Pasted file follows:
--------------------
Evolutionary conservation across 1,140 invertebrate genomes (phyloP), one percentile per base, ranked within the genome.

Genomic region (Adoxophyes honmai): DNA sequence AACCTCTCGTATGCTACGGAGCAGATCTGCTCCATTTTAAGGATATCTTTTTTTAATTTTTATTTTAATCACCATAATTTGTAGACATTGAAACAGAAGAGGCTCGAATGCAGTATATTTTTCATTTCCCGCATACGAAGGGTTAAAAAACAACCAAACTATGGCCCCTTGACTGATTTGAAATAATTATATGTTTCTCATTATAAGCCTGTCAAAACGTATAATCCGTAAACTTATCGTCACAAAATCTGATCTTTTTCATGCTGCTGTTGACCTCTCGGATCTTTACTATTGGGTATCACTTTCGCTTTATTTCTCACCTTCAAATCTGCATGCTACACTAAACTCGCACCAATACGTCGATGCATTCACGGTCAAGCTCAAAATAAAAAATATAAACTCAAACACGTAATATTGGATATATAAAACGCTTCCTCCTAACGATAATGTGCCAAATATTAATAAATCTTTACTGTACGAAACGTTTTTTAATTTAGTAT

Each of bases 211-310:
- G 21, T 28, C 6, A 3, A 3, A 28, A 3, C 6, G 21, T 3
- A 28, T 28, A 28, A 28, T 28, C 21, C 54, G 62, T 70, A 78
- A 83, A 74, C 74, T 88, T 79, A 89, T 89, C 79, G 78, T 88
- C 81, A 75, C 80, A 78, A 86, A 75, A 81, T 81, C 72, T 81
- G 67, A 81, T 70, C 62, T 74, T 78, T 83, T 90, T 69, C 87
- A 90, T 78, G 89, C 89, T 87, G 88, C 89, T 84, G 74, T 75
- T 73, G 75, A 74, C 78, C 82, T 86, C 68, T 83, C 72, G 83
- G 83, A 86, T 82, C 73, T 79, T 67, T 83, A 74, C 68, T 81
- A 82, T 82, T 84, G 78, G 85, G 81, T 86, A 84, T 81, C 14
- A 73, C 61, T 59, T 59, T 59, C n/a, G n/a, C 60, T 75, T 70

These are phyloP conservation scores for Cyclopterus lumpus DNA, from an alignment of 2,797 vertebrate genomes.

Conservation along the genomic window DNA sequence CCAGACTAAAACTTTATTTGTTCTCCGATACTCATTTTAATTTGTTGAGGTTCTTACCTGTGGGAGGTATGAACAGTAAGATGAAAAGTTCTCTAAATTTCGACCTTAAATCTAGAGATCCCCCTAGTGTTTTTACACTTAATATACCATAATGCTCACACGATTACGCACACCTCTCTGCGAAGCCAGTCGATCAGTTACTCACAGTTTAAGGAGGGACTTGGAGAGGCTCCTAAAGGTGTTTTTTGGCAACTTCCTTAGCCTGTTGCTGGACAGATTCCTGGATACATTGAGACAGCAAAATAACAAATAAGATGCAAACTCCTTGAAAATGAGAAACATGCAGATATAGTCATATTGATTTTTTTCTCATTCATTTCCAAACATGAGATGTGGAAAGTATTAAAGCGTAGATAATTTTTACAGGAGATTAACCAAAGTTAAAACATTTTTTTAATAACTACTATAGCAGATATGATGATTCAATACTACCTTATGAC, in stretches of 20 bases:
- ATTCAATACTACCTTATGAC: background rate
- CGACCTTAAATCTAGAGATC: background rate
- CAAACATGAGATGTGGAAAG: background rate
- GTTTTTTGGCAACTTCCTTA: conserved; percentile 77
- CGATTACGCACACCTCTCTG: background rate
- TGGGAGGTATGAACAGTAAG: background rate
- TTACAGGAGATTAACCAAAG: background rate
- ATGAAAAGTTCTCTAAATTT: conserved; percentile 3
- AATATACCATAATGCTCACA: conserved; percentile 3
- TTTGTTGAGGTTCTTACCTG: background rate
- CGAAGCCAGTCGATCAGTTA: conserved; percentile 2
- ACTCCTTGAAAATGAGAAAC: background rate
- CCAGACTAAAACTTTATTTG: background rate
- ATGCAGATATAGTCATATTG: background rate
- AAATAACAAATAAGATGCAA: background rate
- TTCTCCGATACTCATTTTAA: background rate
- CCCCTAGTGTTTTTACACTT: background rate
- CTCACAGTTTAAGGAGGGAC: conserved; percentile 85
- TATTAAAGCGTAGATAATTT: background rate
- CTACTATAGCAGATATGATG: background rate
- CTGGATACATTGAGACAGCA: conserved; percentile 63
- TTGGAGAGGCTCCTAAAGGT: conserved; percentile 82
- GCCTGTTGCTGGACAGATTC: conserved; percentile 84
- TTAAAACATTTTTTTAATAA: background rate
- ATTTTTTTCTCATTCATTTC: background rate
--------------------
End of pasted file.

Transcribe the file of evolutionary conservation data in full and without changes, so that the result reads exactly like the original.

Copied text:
Evolutionary conservation across 1,140 invertebrate genomes (phyloP), one percentile per base, ranked within the genome.

Genomic region (Adoxophyes honmai): DNA sequence AACCTCTCGTATGCTACGGAGCAGATCTGCTCCATTTTAAGGATATCTTTTTTTAATTTTTATTTTAATCACCATAATTTGTAGACATTGAAACAGAAGAGGCTCGAATGCAGTATATTTTTCATTTCCCGCATACGAAGGGTTAAAAAACAACCAAACTATGGCCCCTTGACTGATTTGAAATAATTATATGTTTCTCATTATAAGCCTGTCAAAACGTATAATCCGTAAACTTATCGTCACAAAATCTGATCTTTTTCATGCTGCTGTTGACCTCTCGGATCTTTACTATTGGGTATCACTTTCGCTTTATTTCTCACCTTCAAATCTGCATGCTACACTAAACTCGCACCAATACGTCGATGCATTCACGGTCAAGCTCAAAATAAAAAATATAAACTCAAACACGTAATATTGGATATATAAAACGCTTCCTCCTAACGATAATGTGCCAAATATTAATAAATCTTTACTGTACGAAACGTTTTTTAATTTAGTAT

Each of bases 211-310:
- G 21, T 28, C 6, A 3, A 3, A 28, A 3, C 6, G 21, T 3
- A 28, T 28, A 28, A 28, T 28, C 21, C 54, G 62, T 70, A 78
- A 83, A 74, C 74, T 88, T 79, A 89, T 89, C 79, G 78, T 88
- C 81, A 75, C 80, A 78, A 86, A 75, A 81, T 81, C 72, T 81
- G 67, A 81, T 70, C 62, T 74, T 78, T 83, T 90, T 69, C 87
- A 90, T 78, G 89, C 89, T 87, G 88, C 89, T 84, G 74, T 75
- T 73, G 75, A 74, C 78, C 82, T 86, C 68, T 83, C 72, G 83
- G 83, A 86, T 82, C 73, T 79, T 67, T 83, A 74, C 68, T 81
- A 82, T 82, T 84, G 78, G 85, G 81, T 86, A 84, T 81, C 14
- A 73, C 61, T 59, T 59, T 59, C n/a, G n/a, C 60, T 75, T 70

These are phyloP conservation scores for Cyclopterus lumpus DNA, from an alignment of 2,797 vertebrate genomes.

Conservation along the genomic window DNA sequence CCAGACTAAAACTTTATTTGTTCTCCGATACTCATTTTAATTTGTTGAGGTTCTTACCTGTGGGAGGTATGAACAGTAAGATGAAAAGTTCTCTAAATTTCGACCTTAAATCTAGAGATCCCCCTAGTGTTTTTACACTTAATATACCATAATGCTCACACGATTACGCACACCTCTCTGCGAAGCCAGTCGATCAGTTACTCACAGTTTAAGGAGGGACTTGGAGAGGCTCCTAAAGGTGTTTTTTGGCAACTTCCTTAGCCTGTTGCTGGACAGATTCCTGGATACATTGAGACAGCAAAATAACAAATAAGATGCAAACTCCTTGAAAATGAGAAACATGCAGATATAGTCATATTGATTTTTTTCTCATTCATTTCCAAACATGAGATGTGGAAAGTATTAAAGCGTAGATAATTTTTACAGGAGATTAACCAAAGTTAAAACATTTTTTTAATAACTACTATAGCAGATATGATGATTCAATACTACCTTATGAC, in stretches of 20 bases:
- ATTCAATACTACCTTATGAC: background rate
- CGACCTTAAATCTAGAGATC: background rate
- CAAACATGAGATGTGGAAAG: background rate
- GTTTTTTGGCAACTTCCTTA: conserved; percentile 77
- CGATTACGCACACCTCTCTG: background rate
- TGGGAGGTATGAACAGTAAG: background rate
- TTACAGGAGATTAACCAAAG: background rate
- ATGAAAAGTTCTCTAAATTT: conserved; percentile 3
- AATATACCATAATGCTCACA: conserved; percentile 3
- TTTGTTGAGGTTCTTACCTG: background rate
- CGAAGCCAGTCGATCAGTTA: conserved; percentile 2
- ACTCCTTGAAAATGAGAAAC: background rate
- CCAGACTAAAACTTTATTTG: background rate
- ATGCAGATATAGTCATATTG: background rate
- AAATAACAAATAAGATGCAA: background rate
- TTCTCCGATACTCATTTTAA: background rate
- CCCCTAGTGTTTTTACACTT: background rate
- CTCACAGTTTAAGGAGGGAC: conserved; percentile 85
- TATTAAAGCGTAGATAATTT: background rate
- CTACTATAGCAGATATGATG: background rate
- CTGGATACATTGAGACAGCA: conserved; percentile 63
- TTGGAGAGGCTCCTAAAGGT: conserved; percentile 82
- GCCTGTTGCTGGACAGATTC: conserved; percentile 84
- TTAAAACATTTTTTTAATAA: background rate
- ATTTTTTTCTCATTCATTTC: background rate